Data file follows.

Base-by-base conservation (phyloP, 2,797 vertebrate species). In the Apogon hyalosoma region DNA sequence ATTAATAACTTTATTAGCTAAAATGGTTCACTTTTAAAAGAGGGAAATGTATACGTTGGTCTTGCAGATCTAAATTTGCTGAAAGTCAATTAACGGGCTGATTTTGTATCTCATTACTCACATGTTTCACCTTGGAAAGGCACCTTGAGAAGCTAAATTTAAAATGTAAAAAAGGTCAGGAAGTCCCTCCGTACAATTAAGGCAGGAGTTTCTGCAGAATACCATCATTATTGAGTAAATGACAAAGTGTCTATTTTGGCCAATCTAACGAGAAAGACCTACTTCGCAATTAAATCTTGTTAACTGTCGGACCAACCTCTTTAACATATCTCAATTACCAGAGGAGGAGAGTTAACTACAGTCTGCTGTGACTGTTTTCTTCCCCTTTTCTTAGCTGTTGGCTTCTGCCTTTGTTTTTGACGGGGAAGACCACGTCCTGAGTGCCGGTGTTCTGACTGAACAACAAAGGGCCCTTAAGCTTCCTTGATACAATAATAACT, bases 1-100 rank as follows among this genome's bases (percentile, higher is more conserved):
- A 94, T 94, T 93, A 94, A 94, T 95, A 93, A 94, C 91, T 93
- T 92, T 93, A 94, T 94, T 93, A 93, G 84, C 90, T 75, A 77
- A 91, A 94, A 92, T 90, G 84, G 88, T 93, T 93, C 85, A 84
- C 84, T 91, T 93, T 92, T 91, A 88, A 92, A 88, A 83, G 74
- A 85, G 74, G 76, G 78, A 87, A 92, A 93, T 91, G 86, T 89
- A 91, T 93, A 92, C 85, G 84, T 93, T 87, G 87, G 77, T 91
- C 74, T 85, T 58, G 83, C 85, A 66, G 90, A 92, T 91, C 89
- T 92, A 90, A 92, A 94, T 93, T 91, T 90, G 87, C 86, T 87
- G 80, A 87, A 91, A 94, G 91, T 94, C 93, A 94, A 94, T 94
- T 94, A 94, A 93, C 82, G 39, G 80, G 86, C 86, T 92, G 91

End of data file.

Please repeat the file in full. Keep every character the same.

Base-by-base conservation (phyloP, 2,797 vertebrate species). In the Apogon hyalosoma region DNA sequence ATTAATAACTTTATTAGCTAAAATGGTTCACTTTTAAAAGAGGGAAATGTATACGTTGGTCTTGCAGATCTAAATTTGCTGAAAGTCAATTAACGGGCTGATTTTGTATCTCATTACTCACATGTTTCACCTTGGAAAGGCACCTTGAGAAGCTAAATTTAAAATGTAAAAAAGGTCAGGAAGTCCCTCCGTACAATTAAGGCAGGAGTTTCTGCAGAATACCATCATTATTGAGTAAATGACAAAGTGTCTATTTTGGCCAATCTAACGAGAAAGACCTACTTCGCAATTAAATCTTGTTAACTGTCGGACCAACCTCTTTAACATATCTCAATTACCAGAGGAGGAGAGTTAACTACAGTCTGCTGTGACTGTTTTCTTCCCCTTTTCTTAGCTGTTGGCTTCTGCCTTTGTTTTTGACGGGGAAGACCACGTCCTGAGTGCCGGTGTTCTGACTGAACAACAAAGGGCCCTTAAGCTTCCTTGATACAATAATAACT, bases 1-100 rank as follows among this genome's bases (percentile, higher is more conserved):
- A 94, T 94, T 93, A 94, A 94, T 95, A 93, A 94, C 91, T 93
- T 92, T 93, A 94, T 94, T 93, A 93, G 84, C 90, T 75, A 77
- A 91, A 94, A 92, T 90, G 84, G 88, T 93, T 93, C 85, A 84
- C 84, T 91, T 93, T 92, T 91, A 88, A 92, A 88, A 83, G 74
- A 85, G 74, G 76, G 78, A 87, A 92, A 93, T 91, G 86, T 89
- A 91, T 93, A 92, C 85, G 84, T 93, T 87, G 87, G 77, T 91
- C 74, T 85, T 58, G 83, C 85, A 66, G 90, A 92, T 91, C 89
- T 92, A 90, A 92, A 94, T 93, T 91, T 90, G 87, C 86, T 87
- G 80, A 87, A 91, A 94, G 91, T 94, C 93, A 94, A 94, T 94
- T 94, A 94, A 93, C 82, G 39, G 80, G 86, C 86, T 92, G 91